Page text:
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People who become unconscious don’t respond to loud sounds or shaking. They may even stop breathing or their pulse may become faint. This calls for immediate emergency attention. The sooner the person receives emergency first aid, the better their outlook will be.
Unconsciousness can be brought on by a major illness or injury, or complications from drug use or alcohol abuse.
Common causes of unconsciousness include:
A person may become temporarily unconscious (faint) when sudden changes occur within the body. Common causes of temporary unconsciousness include:
Symptoms that may indicate that unconsciousness is about to occur include:
If you see a person who has become unconscious, take these steps:
Cardiopulmonary resuscitation (CPR) is a way to treat someone when they stop breathing or their heart stops beating.
If a person stops breathing, call 911 or ask someone else to. Before beginning CPR, ask loudly, "Are you okay?" If the person doesn’t respond, begin CPR.
To minimize potential injuries, only those trained in CPR should perform rescue breathing. If you haven’t been trained, perform chest compressions until medical help arrives.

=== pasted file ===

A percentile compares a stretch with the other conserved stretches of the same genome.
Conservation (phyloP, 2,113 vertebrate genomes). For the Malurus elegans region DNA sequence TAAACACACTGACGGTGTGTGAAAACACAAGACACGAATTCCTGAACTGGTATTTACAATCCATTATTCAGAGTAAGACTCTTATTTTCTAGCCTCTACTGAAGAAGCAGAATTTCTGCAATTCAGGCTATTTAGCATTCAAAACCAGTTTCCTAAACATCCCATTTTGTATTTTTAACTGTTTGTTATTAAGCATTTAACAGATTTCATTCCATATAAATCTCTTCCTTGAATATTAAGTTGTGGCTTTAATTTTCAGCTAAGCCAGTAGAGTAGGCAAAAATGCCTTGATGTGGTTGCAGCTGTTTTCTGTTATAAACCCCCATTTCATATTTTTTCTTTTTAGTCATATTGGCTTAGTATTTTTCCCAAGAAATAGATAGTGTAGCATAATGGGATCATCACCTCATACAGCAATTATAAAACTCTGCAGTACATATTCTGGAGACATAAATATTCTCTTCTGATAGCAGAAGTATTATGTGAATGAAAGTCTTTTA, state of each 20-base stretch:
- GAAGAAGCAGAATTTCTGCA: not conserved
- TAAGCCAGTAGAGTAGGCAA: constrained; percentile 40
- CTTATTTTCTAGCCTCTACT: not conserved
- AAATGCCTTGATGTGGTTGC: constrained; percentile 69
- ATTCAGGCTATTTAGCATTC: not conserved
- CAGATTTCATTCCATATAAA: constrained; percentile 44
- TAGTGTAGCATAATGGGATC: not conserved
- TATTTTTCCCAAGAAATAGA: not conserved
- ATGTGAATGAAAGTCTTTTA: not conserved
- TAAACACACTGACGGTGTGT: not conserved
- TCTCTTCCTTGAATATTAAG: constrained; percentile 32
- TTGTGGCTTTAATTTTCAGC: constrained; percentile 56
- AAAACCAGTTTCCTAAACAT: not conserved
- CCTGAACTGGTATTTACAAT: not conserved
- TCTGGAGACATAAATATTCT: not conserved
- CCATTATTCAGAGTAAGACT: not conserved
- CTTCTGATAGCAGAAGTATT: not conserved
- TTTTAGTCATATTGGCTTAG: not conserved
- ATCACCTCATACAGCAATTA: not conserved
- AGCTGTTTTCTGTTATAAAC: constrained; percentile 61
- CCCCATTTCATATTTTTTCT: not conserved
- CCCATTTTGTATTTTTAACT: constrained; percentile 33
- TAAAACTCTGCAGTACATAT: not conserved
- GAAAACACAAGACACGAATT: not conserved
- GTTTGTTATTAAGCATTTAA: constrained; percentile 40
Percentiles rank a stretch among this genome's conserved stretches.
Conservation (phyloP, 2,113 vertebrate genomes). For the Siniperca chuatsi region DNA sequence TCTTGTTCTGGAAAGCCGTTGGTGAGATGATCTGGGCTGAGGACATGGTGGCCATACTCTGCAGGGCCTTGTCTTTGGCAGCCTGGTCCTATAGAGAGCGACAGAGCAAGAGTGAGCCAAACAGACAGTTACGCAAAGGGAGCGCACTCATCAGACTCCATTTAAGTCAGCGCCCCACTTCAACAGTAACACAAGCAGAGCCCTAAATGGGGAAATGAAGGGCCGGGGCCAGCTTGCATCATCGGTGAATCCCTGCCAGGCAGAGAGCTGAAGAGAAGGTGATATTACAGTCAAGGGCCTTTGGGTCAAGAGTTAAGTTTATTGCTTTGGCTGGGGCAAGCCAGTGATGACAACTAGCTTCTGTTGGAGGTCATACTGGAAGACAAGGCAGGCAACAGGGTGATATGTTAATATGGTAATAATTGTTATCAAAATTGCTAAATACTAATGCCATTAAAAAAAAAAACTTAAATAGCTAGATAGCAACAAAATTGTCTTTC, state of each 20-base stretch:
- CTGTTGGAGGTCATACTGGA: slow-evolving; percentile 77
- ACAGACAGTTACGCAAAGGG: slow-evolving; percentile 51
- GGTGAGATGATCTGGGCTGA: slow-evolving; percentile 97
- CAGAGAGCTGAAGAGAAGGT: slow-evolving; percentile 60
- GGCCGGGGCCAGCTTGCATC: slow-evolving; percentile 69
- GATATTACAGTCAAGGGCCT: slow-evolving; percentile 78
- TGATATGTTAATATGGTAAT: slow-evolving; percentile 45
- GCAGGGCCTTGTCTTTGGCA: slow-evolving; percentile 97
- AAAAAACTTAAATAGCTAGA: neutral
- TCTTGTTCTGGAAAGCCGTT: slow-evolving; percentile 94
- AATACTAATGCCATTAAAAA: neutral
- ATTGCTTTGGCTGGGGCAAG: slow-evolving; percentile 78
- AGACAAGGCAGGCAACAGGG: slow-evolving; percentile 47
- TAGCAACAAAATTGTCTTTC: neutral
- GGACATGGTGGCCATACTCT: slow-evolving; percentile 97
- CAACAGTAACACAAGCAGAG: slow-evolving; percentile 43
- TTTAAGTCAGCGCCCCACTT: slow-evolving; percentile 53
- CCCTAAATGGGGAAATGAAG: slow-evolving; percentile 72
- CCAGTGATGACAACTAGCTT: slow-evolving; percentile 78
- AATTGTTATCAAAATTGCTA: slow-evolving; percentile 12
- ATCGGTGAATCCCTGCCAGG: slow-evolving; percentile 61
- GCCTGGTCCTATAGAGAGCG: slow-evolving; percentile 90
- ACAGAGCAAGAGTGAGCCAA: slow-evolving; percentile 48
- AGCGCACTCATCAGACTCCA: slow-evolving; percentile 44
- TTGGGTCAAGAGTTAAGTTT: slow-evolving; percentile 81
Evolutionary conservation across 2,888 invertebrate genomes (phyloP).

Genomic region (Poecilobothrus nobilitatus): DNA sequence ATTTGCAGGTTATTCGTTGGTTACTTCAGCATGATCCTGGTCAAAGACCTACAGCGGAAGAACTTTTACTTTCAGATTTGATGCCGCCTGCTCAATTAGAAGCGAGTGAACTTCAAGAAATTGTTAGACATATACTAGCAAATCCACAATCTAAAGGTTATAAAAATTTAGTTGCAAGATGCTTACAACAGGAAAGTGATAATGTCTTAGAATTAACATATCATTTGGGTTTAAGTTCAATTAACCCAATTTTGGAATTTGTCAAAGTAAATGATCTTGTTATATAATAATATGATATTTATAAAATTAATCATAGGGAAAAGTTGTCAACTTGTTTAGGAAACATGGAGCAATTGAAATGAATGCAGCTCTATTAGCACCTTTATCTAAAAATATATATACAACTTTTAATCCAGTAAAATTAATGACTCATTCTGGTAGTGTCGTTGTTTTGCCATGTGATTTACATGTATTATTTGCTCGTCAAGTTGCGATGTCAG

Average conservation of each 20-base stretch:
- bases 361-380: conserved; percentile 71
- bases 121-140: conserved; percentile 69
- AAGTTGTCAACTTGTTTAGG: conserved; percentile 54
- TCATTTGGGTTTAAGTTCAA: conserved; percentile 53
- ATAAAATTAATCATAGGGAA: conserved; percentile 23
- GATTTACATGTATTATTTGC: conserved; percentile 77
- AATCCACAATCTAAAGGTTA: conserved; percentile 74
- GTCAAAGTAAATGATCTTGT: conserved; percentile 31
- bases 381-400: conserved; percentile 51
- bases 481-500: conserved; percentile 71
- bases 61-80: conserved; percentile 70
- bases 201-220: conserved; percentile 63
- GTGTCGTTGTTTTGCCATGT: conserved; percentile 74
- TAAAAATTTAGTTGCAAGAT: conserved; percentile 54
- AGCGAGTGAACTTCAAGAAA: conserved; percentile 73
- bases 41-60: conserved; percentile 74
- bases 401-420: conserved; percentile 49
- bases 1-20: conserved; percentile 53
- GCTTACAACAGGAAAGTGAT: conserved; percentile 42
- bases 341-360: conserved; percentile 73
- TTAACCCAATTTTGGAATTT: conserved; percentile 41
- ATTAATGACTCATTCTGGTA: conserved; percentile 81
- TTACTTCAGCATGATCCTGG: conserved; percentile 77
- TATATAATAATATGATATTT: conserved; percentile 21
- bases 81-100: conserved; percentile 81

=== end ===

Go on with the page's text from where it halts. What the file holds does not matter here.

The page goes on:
If you are trained in CPR, tilt the person’s head back and lift the chin to open up the airway.
If unconsciousness is due to low blood pressure, a doctor will administer medication by injection to increase blood pressure. If low blood sugar level is the cause, they may need something sweet to eat or a glucose injection.
Medical staff should treat any injuries that caused the person to become unconscious.
Potential complications of being unconscious for a long period of time include:
If you received CPR while unconscious, you may have broken or fractured ribs from the chest compressions. Your doctor will X-ray your chest and treat any fractures or broken ribs before you leave the hospital.
Choking can also occur during unconsciousness. Food or liquid may have blocked your airway. This is particularly dangerous and could lead to death if it isn’t remedied.
Your outlook will depend on what caused you to lose consciousness. However, the sooner you receive emergency treatment, the better your outlook will be.
Written by: April Kahn
Medically reviewed on: Oct 23, 2015: Deborah Weatherspoon Ph.D., R.N., CRNA
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